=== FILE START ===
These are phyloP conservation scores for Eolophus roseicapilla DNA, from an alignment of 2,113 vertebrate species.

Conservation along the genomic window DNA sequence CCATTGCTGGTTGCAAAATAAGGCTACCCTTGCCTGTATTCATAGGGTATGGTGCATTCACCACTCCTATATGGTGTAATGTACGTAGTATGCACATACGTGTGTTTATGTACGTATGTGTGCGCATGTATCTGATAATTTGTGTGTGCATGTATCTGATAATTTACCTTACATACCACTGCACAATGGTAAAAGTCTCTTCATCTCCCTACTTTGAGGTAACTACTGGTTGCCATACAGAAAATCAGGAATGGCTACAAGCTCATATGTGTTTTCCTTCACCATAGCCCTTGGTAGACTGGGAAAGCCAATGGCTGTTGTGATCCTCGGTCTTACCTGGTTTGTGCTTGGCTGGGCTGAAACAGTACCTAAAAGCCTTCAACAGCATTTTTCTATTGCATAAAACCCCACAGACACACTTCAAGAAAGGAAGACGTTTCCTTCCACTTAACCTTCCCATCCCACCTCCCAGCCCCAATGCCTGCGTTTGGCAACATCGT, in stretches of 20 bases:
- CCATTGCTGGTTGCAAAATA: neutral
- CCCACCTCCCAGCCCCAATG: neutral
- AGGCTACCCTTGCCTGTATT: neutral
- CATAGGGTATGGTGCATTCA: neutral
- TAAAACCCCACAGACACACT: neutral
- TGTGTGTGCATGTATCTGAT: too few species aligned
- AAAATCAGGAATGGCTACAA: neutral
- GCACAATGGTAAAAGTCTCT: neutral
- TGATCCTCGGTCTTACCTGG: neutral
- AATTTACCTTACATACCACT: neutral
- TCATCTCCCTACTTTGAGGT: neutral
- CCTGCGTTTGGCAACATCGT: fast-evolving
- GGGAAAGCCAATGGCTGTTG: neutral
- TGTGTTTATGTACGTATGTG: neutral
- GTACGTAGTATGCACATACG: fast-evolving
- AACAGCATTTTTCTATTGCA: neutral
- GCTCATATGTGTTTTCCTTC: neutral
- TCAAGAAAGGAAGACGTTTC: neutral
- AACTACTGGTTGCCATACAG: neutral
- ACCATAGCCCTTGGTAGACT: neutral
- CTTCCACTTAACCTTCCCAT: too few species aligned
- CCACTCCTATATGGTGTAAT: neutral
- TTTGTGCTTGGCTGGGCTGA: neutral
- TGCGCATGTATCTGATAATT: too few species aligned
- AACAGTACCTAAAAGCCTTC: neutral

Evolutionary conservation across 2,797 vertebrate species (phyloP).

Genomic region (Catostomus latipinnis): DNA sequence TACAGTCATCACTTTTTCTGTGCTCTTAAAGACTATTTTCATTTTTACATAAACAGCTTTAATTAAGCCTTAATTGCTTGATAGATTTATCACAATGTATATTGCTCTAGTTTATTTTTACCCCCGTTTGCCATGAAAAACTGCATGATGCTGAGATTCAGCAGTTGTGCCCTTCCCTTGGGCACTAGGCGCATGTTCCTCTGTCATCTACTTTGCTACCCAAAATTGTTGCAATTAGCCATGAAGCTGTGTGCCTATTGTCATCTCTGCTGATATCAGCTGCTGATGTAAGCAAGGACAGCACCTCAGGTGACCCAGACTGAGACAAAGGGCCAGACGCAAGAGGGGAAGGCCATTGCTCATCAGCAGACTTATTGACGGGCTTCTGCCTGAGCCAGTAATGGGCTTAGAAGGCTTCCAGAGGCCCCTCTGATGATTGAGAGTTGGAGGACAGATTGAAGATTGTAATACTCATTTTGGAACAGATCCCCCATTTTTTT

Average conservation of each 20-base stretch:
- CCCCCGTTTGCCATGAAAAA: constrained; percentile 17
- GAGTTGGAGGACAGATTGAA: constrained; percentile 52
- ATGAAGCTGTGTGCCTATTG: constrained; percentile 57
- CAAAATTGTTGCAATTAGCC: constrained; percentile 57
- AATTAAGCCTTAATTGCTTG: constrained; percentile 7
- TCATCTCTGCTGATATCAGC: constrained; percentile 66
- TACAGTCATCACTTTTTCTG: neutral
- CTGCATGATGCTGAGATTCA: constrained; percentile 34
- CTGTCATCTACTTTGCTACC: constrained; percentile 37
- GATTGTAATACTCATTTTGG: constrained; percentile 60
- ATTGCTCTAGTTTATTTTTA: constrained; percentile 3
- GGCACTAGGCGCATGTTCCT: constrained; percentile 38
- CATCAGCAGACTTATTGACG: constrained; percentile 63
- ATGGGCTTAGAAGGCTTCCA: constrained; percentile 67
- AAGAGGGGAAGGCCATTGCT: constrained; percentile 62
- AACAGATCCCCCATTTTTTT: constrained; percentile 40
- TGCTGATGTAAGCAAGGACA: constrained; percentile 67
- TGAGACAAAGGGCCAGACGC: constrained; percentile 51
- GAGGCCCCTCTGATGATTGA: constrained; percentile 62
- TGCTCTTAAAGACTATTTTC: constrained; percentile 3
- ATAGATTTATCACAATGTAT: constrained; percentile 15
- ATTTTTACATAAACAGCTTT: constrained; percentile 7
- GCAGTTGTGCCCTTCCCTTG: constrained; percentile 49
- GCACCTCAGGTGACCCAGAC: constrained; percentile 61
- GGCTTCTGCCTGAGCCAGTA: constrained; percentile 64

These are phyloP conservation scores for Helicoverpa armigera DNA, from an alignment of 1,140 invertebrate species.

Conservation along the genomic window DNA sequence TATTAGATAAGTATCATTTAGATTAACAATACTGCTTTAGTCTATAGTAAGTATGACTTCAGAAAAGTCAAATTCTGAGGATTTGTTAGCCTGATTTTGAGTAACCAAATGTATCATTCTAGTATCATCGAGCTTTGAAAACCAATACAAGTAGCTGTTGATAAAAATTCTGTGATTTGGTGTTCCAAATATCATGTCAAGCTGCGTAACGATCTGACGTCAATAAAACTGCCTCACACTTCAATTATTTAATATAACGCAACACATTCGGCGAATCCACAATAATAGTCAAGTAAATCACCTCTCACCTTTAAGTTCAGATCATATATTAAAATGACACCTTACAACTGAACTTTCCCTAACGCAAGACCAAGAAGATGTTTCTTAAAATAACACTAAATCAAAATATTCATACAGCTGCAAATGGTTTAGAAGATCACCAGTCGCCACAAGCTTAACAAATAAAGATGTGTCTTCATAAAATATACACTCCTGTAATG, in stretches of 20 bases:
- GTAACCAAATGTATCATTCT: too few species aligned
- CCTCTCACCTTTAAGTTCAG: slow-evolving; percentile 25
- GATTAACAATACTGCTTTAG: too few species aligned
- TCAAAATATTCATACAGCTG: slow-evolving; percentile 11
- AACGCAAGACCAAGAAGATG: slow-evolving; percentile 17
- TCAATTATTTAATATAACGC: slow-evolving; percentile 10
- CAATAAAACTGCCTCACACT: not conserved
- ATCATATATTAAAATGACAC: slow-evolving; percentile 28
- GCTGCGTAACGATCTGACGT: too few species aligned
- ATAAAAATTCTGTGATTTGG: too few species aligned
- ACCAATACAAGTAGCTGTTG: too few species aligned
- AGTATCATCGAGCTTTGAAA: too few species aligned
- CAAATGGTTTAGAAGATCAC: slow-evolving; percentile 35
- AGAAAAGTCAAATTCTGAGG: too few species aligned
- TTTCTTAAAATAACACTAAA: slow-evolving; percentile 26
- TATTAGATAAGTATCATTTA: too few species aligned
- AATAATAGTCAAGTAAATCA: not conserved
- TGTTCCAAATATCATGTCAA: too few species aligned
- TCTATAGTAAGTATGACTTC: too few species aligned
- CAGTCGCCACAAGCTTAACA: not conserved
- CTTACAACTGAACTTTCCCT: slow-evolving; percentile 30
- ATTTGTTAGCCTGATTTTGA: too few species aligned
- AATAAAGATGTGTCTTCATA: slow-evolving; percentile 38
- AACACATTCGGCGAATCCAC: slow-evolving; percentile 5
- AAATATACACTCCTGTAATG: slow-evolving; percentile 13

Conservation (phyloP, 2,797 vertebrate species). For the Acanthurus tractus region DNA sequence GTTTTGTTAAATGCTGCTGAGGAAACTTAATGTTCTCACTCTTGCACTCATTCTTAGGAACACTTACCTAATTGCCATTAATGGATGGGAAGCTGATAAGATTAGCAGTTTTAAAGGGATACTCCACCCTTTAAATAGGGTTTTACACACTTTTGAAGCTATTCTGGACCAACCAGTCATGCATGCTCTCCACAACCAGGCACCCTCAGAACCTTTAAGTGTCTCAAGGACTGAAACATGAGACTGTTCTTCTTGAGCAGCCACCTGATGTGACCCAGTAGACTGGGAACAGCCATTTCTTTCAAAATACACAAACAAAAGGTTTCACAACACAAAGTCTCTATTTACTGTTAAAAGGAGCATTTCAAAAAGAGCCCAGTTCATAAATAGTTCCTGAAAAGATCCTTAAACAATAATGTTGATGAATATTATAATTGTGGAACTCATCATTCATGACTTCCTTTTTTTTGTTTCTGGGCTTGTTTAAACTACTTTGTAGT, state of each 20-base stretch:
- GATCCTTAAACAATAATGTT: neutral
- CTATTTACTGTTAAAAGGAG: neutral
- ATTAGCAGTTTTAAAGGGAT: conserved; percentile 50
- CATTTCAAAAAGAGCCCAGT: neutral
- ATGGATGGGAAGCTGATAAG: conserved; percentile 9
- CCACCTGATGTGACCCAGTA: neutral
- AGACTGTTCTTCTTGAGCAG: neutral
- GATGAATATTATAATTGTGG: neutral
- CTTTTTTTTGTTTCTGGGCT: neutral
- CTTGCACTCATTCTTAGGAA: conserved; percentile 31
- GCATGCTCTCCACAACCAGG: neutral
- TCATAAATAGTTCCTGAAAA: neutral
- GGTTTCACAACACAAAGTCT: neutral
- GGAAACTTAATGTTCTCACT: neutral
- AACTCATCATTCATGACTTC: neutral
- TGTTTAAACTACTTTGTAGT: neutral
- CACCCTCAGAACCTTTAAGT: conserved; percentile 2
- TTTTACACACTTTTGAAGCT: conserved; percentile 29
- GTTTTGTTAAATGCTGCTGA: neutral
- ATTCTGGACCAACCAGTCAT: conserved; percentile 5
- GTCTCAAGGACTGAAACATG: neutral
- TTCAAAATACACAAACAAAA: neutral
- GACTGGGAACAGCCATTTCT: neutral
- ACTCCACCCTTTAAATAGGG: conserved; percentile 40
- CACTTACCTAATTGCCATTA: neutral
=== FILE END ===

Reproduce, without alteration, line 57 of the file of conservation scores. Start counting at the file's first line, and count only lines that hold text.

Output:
Conservation along the genomic window DNA sequence TATTAGATAAGTATCATTTAGATTAACAATACTGCTTTAGTCTATAGTAAGTATGACTTCAGAAAAGTCAAATTCTGAGGATTTGTTAGCCTGATTTTGAGTAACCAAATGTATCATTCTAGTATCATCGAGCTTTGAAAACCAATACAAGTAGCTGTTGATAAAAATTCTGTGATTTGGTGTTCCAAATATCATGTCAAGCTGCGTAACGATCTGACGTCAATAAAACTGCCTCACACTTCAATTATTTAATATAACGCAACACATTCGGCGAATCCACAATAATAGTCAAGTAAATCACCTCTCACCTTTAAGTTCAGATCATATATTAAAATGACACCTTACAACTGAACTTTCCCTAACGCAAGACCAAGAAGATGTTTCTTAAAATAACACTAAATCAAAATATTCATACAGCTGCAAATGGTTTAGAAGATCACCAGTCGCCACAAGCTTAACAAATAAAGATGTGTCTTCATAAAATATACACTCCTGTAATG, in stretches of 20 bases: